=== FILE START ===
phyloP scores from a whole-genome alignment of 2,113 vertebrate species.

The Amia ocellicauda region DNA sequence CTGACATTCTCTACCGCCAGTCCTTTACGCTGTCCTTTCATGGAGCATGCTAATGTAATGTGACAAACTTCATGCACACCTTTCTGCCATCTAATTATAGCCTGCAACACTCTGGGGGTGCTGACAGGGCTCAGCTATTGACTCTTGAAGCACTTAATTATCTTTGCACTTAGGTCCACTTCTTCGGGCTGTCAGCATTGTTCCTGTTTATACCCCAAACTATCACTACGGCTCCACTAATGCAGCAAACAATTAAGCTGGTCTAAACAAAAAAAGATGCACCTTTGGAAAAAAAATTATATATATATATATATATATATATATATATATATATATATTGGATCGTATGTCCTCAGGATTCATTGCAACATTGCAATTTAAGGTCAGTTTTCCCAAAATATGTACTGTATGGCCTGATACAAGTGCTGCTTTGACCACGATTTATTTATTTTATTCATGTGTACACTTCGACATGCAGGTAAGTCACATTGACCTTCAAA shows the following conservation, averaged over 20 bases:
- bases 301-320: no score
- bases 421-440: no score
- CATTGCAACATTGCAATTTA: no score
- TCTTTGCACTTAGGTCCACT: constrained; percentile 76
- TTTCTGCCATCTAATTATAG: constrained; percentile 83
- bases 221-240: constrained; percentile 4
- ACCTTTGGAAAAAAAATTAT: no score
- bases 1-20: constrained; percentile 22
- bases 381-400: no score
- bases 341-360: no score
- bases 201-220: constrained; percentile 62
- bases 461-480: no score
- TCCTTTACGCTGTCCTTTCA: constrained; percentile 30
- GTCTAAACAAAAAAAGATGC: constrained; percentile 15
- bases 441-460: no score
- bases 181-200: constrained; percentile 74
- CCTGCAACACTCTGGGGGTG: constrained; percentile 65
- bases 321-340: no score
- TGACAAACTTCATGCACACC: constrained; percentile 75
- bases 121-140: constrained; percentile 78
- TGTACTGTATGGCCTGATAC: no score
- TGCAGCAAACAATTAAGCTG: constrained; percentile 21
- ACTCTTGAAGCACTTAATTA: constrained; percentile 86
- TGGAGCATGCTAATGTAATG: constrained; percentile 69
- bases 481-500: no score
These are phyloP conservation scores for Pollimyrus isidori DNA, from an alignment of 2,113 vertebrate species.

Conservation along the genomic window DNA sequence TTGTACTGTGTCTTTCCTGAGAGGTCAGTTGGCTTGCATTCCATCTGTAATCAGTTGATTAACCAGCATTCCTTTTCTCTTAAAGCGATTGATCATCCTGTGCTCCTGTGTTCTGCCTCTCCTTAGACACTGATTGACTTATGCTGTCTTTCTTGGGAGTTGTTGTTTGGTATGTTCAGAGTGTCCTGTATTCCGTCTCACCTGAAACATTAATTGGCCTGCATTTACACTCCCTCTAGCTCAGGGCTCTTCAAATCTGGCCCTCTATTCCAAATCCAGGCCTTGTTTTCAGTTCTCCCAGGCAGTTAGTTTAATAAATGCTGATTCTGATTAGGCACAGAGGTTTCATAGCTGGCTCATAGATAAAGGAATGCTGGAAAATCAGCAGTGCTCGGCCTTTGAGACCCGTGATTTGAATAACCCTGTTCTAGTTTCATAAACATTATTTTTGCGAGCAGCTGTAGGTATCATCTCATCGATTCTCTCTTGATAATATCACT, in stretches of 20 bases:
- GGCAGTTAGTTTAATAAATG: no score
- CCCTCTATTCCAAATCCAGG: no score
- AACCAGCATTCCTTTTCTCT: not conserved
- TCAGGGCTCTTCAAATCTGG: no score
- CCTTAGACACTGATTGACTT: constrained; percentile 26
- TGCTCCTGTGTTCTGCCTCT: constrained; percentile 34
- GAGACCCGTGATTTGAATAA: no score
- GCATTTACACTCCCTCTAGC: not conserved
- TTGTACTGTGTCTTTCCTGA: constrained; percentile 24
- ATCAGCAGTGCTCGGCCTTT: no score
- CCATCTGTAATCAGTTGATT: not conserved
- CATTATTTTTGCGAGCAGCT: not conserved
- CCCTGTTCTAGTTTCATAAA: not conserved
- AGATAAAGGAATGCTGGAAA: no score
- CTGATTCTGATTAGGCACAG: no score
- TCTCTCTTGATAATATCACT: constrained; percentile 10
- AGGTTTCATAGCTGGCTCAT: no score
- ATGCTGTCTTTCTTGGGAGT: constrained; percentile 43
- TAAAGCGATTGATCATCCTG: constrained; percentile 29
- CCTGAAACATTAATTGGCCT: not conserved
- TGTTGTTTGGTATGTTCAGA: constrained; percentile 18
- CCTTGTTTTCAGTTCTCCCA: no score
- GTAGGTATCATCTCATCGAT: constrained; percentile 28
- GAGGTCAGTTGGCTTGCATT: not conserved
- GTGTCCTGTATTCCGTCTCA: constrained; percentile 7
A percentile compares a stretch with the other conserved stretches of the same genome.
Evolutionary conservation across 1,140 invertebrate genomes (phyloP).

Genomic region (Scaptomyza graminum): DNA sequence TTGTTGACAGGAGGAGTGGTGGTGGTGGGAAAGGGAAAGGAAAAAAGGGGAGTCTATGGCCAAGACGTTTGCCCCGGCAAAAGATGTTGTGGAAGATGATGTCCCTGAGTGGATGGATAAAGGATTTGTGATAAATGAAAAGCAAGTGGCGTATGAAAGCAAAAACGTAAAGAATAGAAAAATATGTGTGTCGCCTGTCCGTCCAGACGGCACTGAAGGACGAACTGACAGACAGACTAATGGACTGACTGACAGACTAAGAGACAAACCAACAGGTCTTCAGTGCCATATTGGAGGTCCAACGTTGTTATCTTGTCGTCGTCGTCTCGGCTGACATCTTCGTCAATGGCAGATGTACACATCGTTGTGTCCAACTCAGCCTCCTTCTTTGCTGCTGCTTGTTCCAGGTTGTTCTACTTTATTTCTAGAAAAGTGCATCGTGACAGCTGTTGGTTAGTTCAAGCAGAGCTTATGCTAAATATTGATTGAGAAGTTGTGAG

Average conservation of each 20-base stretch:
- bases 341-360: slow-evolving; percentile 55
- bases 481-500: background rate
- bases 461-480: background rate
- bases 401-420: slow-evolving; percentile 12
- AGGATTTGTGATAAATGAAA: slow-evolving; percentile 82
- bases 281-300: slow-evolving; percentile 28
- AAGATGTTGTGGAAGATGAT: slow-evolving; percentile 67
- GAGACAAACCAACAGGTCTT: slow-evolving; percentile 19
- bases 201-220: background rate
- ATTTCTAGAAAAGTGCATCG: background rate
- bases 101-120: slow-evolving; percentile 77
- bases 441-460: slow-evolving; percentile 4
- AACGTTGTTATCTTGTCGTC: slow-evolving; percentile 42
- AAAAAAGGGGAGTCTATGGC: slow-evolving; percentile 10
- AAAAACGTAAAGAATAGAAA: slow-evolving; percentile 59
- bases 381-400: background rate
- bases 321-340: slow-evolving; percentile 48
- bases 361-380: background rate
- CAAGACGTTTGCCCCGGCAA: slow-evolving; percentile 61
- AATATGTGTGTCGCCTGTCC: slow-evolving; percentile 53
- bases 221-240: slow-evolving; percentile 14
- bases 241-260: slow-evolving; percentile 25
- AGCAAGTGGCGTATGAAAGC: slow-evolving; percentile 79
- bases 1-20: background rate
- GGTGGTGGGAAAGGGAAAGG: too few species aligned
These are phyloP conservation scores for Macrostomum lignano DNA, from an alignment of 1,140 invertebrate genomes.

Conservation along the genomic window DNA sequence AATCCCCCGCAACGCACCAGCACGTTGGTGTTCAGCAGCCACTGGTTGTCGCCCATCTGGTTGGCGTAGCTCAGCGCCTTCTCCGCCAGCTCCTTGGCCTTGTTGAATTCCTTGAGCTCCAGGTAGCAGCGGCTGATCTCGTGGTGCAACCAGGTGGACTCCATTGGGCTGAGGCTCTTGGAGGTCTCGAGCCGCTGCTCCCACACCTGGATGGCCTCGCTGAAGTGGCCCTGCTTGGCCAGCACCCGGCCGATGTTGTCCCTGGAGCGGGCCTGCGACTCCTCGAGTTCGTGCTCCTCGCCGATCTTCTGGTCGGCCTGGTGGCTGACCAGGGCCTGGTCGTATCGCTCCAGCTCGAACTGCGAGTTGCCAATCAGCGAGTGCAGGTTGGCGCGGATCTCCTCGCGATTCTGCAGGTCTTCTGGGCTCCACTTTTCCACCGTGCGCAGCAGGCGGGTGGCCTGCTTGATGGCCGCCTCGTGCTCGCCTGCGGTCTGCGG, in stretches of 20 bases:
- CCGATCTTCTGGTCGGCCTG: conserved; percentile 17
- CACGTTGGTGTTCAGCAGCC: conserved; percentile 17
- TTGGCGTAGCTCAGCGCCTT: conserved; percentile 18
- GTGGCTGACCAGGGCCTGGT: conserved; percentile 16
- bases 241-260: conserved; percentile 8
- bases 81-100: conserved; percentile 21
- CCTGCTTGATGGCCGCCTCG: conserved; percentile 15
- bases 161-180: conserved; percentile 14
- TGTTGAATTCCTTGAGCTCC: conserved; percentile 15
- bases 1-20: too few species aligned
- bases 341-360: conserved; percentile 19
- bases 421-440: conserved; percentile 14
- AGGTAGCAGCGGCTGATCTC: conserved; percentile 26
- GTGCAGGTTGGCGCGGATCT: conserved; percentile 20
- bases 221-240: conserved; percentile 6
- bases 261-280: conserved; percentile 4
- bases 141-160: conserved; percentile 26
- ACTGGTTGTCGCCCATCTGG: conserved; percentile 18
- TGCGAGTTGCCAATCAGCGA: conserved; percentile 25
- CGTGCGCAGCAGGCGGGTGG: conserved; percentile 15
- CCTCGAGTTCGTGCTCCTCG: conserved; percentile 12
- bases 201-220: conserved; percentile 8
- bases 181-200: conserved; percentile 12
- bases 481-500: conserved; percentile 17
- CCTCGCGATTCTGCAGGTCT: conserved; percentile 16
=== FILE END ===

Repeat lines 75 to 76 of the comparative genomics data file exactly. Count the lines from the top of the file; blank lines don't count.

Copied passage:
- bases 321-340: slow-evolving; percentile 48
- bases 361-380: background rate